Problem 869 | Deflection by Three-Moment Equation Jhun Vert Sat, 04/25/2020 - 03:56 pm

Problem 869
Find the value of EIδ at the center of the first span of the continuous beam in Figure P-869 if it is known that M2 = -980 lb·ft and M3 = -1082 lb·ft.
 

869-continuous-beam.gif

 

Problem 868 | Deflection by Three-Moment Equation Jhun Vert Sat, 04/25/2020 - 03:54 pm

Problem 868
Determine the values of EIδ at midspan and at the ends of the beam loaded as shown in Figure P-868.
 

868-simple-overhanging-beam-triangular-load.gif

 

Problem 866 | Deflection by Three-Moment Equation Jhun Vert Sat, 04/25/2020 - 03:48 pm

Problem 866
Determine the midspan value of EIδ for the beam shown in Fig. P-866.
 

866-simple-beam-moment-triangular.gif

 

Problem 865 | Deflection by Three-Moment Equation Jhun Vert Sat, 04/25/2020 - 03:46 pm

Problem 865
For the beam shown in Fig. P-865, compute the value of EIδ at x = 6 ft and at the end of the overhang.
 

865-simple-beam-overhang.gif

 

Problem 864 | Deflection by Three-Moment Equation Jhun Vert Sat, 04/25/2020 - 03:43 pm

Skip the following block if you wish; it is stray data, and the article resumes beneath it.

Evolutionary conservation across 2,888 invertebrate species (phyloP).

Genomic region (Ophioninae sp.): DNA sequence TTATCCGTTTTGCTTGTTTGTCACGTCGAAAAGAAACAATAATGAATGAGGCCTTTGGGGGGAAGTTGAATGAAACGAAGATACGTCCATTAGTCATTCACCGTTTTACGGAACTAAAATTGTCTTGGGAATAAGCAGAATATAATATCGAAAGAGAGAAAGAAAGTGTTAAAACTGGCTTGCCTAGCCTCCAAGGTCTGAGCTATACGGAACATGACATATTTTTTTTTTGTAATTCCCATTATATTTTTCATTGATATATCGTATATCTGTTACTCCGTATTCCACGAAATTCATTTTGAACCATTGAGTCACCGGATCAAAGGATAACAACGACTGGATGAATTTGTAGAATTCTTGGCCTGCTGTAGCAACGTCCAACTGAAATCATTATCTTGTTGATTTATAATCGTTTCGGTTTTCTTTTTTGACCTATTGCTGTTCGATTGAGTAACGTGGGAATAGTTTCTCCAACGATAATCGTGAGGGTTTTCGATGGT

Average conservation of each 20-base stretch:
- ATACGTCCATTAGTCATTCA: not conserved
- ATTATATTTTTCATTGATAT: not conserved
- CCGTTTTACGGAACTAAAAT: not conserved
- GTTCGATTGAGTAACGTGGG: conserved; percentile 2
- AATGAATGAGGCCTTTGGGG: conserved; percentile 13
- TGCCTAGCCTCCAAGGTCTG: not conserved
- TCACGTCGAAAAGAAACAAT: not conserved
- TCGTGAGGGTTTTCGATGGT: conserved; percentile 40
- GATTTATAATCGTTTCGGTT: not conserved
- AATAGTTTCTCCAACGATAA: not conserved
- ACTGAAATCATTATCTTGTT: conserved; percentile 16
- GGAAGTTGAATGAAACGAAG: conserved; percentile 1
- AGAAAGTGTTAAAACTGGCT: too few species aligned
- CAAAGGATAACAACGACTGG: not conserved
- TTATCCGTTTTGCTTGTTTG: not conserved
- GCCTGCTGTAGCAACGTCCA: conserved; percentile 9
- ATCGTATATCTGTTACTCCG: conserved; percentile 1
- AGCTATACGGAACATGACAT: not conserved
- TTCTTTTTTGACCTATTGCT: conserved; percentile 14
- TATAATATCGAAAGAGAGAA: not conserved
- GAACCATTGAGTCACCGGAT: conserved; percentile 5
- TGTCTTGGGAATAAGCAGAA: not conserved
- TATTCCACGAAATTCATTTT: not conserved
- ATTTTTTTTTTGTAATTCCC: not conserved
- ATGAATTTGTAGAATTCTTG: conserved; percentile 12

Problem 864
An 18-ft beam, simply supported at 4 ft from each end, carries a uniformly distributed load of 200 lb/ft over its entire length. Compute the value of EIδ at the middle and at the ends.
 

Problem 863 | Deflection by Three-Moment Equation Jhun Vert Sat, 04/25/2020 - 03:10 pm

Problem 863
For the beam shown in Fig. P-863, determine the value of EIδ midway between the supports and at the left end.
 

863-verhang-beam-given.gif

 

Problem 862 | Deflection by Three-Moment Equation Jhun Vert Sat, 04/25/2020 - 03:07 pm

Problem 862
Determine the value of EIδ at B for the beam shown in Fig. P-862.
 

862-simple-beam-given.gif

 

Problem 860 | Deflection by Three-Moment Equation Jhun Vert Sat, 04/25/2020 - 01:38 pm

Problem 860
Determine the value of EIδ at the end of the overhang and midway between the supports for the beam shown in Fig. P-860.
 

860-overhang-beam-given.gif

 

Deflections Determined by Three-Moment Equation Jhun Vert Fri, 04/24/2020 - 11:54 pm

Summary of key points

  1. The three-moment equation can be applied at any three points in any beam. It will determine the relation among the moments at these points.
  2. The terms $6A\bar{a}/L$ and $6A\bar{b}/L$ refer to the moment diagram by parts resulting from the simply supported loads between any two adjacent points described in (1).
  3. The heights h1 and h3 from the equation
     

    $M_1L_1 + 2M_2(L_1 + L_2) + M_3L_2 + \dfrac{6A_1\bar{a}_1}{L_1} + \dfrac{6A_2\bar{b}_2}{L_2} = 6EI \left( \dfrac{h_1}{L_1} + \dfrac{h_3}{L_2} \right)$
     

    refer to the respective vertical distance of points 1 and 3 from point 2. The height h is positive if above point 2 and negative if below it.